This outcome was obviously predictable in light of Heller. Once we accept the premise that the 2nd Amendment guarantees a personal right to possess firearms, then it simply stands to reason that said right would be as sacrosanct as other Constitutional protections. (Then again, the 4th Amendment’s protections against unreasonable search and seizure and the 5th Amendment’s protection against self-incrimination have been interpreted less enthusiastically.)
Still, even if we accept that the right to bear arms is a “fundamental right,” that doesn’t mean it’s unregulable. There is no more fundamental right than the 1st Amendment’s guarantee of freedom of speech and yet the courts have long allowed various “time, place, and manner” restrictions to serve various countervailing public interests. Even if we apply a “strict scrutiny” standard to gun laws, there’s surely a “compelling governmental interest” in ensuring the safety of the public. For example, at least since the 1994 bombing of the Federal Center in Oklahoma City, we’ve screened people for guns going into courthouses and other public buildings. And, as for historical precedents, even in the Wild West, there were broad prohibitions on people carrying around firearms in town.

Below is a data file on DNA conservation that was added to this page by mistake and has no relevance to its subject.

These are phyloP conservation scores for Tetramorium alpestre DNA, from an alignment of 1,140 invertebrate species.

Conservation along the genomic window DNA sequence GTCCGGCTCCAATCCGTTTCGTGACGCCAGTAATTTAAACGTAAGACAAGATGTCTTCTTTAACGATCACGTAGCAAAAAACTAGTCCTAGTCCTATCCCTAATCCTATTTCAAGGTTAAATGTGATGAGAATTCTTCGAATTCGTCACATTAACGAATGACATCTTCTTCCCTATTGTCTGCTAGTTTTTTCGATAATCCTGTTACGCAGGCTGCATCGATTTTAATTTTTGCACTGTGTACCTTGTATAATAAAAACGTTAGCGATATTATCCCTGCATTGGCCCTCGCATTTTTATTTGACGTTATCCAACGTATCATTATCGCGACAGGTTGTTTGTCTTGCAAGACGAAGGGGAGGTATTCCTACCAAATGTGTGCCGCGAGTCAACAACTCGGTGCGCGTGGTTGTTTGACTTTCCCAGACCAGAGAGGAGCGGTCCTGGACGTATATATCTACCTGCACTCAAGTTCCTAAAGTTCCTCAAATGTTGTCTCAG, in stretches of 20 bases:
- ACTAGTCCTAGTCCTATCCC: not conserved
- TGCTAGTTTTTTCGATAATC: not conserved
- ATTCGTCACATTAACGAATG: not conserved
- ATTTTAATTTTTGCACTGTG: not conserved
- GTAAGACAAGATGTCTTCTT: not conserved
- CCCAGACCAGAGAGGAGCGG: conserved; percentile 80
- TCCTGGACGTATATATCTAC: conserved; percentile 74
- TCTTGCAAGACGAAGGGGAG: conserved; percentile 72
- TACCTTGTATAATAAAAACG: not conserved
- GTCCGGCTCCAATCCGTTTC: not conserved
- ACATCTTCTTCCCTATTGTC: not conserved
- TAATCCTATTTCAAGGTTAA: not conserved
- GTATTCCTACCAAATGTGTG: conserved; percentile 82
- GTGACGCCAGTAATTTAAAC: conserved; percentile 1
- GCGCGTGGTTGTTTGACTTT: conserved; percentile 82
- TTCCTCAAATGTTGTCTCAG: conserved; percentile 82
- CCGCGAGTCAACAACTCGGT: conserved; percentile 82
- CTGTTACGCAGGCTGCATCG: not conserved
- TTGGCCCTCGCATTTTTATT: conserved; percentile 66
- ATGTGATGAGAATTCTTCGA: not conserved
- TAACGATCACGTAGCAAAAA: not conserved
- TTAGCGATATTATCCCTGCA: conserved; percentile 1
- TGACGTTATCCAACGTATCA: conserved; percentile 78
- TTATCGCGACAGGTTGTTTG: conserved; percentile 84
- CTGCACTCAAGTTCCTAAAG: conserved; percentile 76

That said, I would prefer laws that aimed at keeping firearms out of the hands of people likely to be dangerous—including those untrained in their use—rather than requiring people to demonstrate a particular need to be armed. That would seem to more easily meet the strict scrutiny threshold, as it would be more narrowly tailored to the public interest.
*In a move this subscriber finds both baffling and distressing, the NYT has increasingly turned to a live blogging format for major stories on its website. It’s not the least bit useful.